The fact that God has always required a high standard for His followers goes without dispute. Even before the time of Moses God required that His people worship Him and Him alone. Multiple scriptural references show that God’s people are to live in the world without being attached to the world system (Romans 12:2). This idea of not being attached to the world by conforming to its standards of living pulls in the idea of holiness. This separation is not new rather has been a struggle of the church from the time of its birth. The problems of a secular church was at least hinted on with the words “We see the church is yearly becoming more tolerant and more democratized” in the late nineteenth century.[1] This observation suggests that the church has been becoming more secular with the passage of time to the extent that the Church of England noticed changes in its clergy.[2]

The move of the Church to secularism was also well noted by Michal R. Weed in his article “The Secular Church” wherein he reaches back two centuries to show the steady move of secularism in the church both in Europe and the United States.[3] Weed specifically notes that “In America, churches have survived, however, by adapting to secularization and by commending themselves in terms that are attractive to “secular man.”[4] It would appear that the ‘secular man’ is more inclined to self-satisfaction rather than adherence to sound biblical teaching as has been the history of the Church.

Weed further notes that the secular church is more like a “Christ Club” wherein members are not gathered to worship God rather the practice of the secular church is to become more entertaining with hosts of social activities and various forms of recreation that have little to do with spiritual growth and biblical learning.[5] The suggestion is that spiritual growth and the adherence to biblical principles has become less than paramount as appeasement to self-centeredness and perhaps hedonism have taken stage in the secular church.

There are divergent views on the secularized church. For instance, traditional churches relied on classic hymns or traditional Gospel music as forms of worship. This style of worship has been replaced by Hip Hop and is not necessarily seen as appeasing the secular man. Instead, it has been propped as speaking for “the marginalized, the poor, and the downtrodden … and sought to increase social consciousness along with racial and ethnic pride.”[6] It is further argued by Daniel Hodge, author of “No Church in the Wild: Hip Hop Theology and Mission” that Hip Hop “Engages profound religious themes and has a capacity to provide meaning and hope to people … ignored by many Christian churches.”[7] This begins the argument that deindustrialization was the impetus for Blacks becoming disenfranchised thereby causing a shift in cultural expressions giving rise to Hip Hop.[8] Hodge predicates his view of Blacks making themselves relevant with the use of Hip Hop and other forms of secular music in the church by stating that “It emerged as a source of alternative identity formation and social status for young people within the theological vacuum of the ‘hood are within a system that had abandoned them.”[9]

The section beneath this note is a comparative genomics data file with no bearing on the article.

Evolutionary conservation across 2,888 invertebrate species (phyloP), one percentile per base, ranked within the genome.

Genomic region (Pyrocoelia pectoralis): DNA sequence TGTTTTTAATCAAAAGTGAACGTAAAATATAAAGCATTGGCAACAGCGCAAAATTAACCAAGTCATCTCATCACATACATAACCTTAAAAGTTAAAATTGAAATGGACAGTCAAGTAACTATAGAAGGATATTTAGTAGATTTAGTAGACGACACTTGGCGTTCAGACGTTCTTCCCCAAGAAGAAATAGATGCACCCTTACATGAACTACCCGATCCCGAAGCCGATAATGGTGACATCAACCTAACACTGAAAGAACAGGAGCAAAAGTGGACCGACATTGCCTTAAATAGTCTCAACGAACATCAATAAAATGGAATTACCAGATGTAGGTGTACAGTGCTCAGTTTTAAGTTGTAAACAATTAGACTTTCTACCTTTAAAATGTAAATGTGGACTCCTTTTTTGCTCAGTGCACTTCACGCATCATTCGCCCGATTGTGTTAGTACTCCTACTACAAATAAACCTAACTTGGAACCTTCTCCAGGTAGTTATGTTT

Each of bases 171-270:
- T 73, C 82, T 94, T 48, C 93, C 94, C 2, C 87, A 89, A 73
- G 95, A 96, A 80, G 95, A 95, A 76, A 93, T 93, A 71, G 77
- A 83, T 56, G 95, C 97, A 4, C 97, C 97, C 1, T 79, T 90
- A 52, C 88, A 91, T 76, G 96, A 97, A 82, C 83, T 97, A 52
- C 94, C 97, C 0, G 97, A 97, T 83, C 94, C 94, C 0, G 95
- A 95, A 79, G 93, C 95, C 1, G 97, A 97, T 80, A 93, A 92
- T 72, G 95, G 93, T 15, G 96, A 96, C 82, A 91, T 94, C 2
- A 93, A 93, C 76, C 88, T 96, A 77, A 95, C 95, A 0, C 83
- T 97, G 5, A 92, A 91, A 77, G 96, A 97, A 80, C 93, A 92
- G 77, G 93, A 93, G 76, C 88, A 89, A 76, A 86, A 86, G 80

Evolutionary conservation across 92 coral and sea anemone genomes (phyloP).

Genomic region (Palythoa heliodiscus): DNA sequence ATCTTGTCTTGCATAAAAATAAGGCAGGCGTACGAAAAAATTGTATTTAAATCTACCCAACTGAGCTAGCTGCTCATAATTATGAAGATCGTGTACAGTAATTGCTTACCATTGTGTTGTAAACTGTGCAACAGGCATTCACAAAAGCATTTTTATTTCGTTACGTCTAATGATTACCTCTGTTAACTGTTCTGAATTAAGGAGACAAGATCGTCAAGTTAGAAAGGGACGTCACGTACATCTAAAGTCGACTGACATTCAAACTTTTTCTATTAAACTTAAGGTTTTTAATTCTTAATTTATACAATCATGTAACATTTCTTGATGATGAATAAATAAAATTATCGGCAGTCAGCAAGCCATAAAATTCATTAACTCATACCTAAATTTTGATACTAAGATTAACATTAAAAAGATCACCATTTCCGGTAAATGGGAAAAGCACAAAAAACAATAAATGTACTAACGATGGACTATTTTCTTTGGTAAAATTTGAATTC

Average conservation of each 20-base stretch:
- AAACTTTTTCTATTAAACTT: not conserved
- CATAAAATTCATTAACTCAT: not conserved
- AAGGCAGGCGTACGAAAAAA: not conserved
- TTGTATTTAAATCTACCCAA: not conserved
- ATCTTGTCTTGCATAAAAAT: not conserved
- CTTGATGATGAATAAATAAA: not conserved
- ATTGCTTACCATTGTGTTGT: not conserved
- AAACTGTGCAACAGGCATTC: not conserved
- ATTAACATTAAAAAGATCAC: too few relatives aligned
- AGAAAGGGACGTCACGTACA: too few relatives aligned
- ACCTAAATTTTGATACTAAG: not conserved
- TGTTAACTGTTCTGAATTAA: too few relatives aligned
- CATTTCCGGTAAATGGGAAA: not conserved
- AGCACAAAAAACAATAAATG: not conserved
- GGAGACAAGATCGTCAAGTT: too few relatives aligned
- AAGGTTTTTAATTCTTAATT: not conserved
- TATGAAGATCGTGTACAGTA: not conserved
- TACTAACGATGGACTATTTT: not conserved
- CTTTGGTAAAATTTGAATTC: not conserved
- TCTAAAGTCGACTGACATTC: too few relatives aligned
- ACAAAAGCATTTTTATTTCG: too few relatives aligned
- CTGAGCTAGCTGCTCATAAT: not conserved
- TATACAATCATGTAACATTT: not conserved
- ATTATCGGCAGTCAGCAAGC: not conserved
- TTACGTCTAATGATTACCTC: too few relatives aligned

Hodges view presupposes at least to issues. The first is that the changing economic condition of the United States primarily negatively impacted Blacks. It also supposes that the church at large had no use for the young people. While there may be some truth to Hodges view, Alan Ehrenhalt argues that demographic changes in inner cities have not nor are currently in place solely because of racial issues. He argues that “Race is not always the critical issue, or even especially relevant in this demographic shift.”[10] Ehrenhalt further argues that “… the deindustrialization of the central city, for all tragic human dislocations it caused, has eliminated many of the things that made affluent people want to move away from it.”[11]

Ehrenhalt shows that the impact of deindustrialization impacted humans no matter their cultural heritage. The affluent were also gravely disadvantaged yet Ehrenhalt makes no specific effort to show whether the affluent were of any particular people group. Instead a larger picture is painted of different groups moving either in the city or into suburbia because of their financial ability to live in either location. Ehrenhalt also makes clear that starkly different from the 1970s “… middle-class people of all colors began to feel safe on the streets of urban America in the 1990s…”[12] One might be hard pressed to say that Blacks alone were negatively impacted by deindustrialization rather it might be suggested that the plight of Blacks was highlighted more than that of their White counterparts.

Arguably, the same is true of music.  While Hip Hop and Rap are presented as a means “to overcome despair with hope” the musical genre might be more aligned with social rebellion.[13] This is also true with other forms of music introduced to the secular church such as Rock. While Rock is not provided the cover of racism or any other racial impetus with Hip Hop rather, Rock is seen more as a form of popular music “used to express religious, social and political messages.”[14] This distinction between the two genres of music is significant because they are contemporaries in popular culture. It is also shown that “The sociology of music is more about society than about music. It is based on the assumption that social reality is embodied in an individual’s activities…”[15] This is why the introduction of secular music such as Rock and Hip Hop is troubling. Neither form of music is expressly used to worship God. Instead of worshiping God, the music is used to set forth agendas that may have nothing to do with godliness.  Hip Hop, for instance, in part sets forth a racial divide in that Hodge presents the idea that “Hip Hop contextualizes a Jesus to whom urban youth can relate – not a blonde-haired, blue-eyed, White embodiment of perfection…[16] The problem of Hip Hop in the church goes further than diabolical racial divides it also promotes erotica in ways such as was never intended to be in the Christian Church. Michael Ralph notes: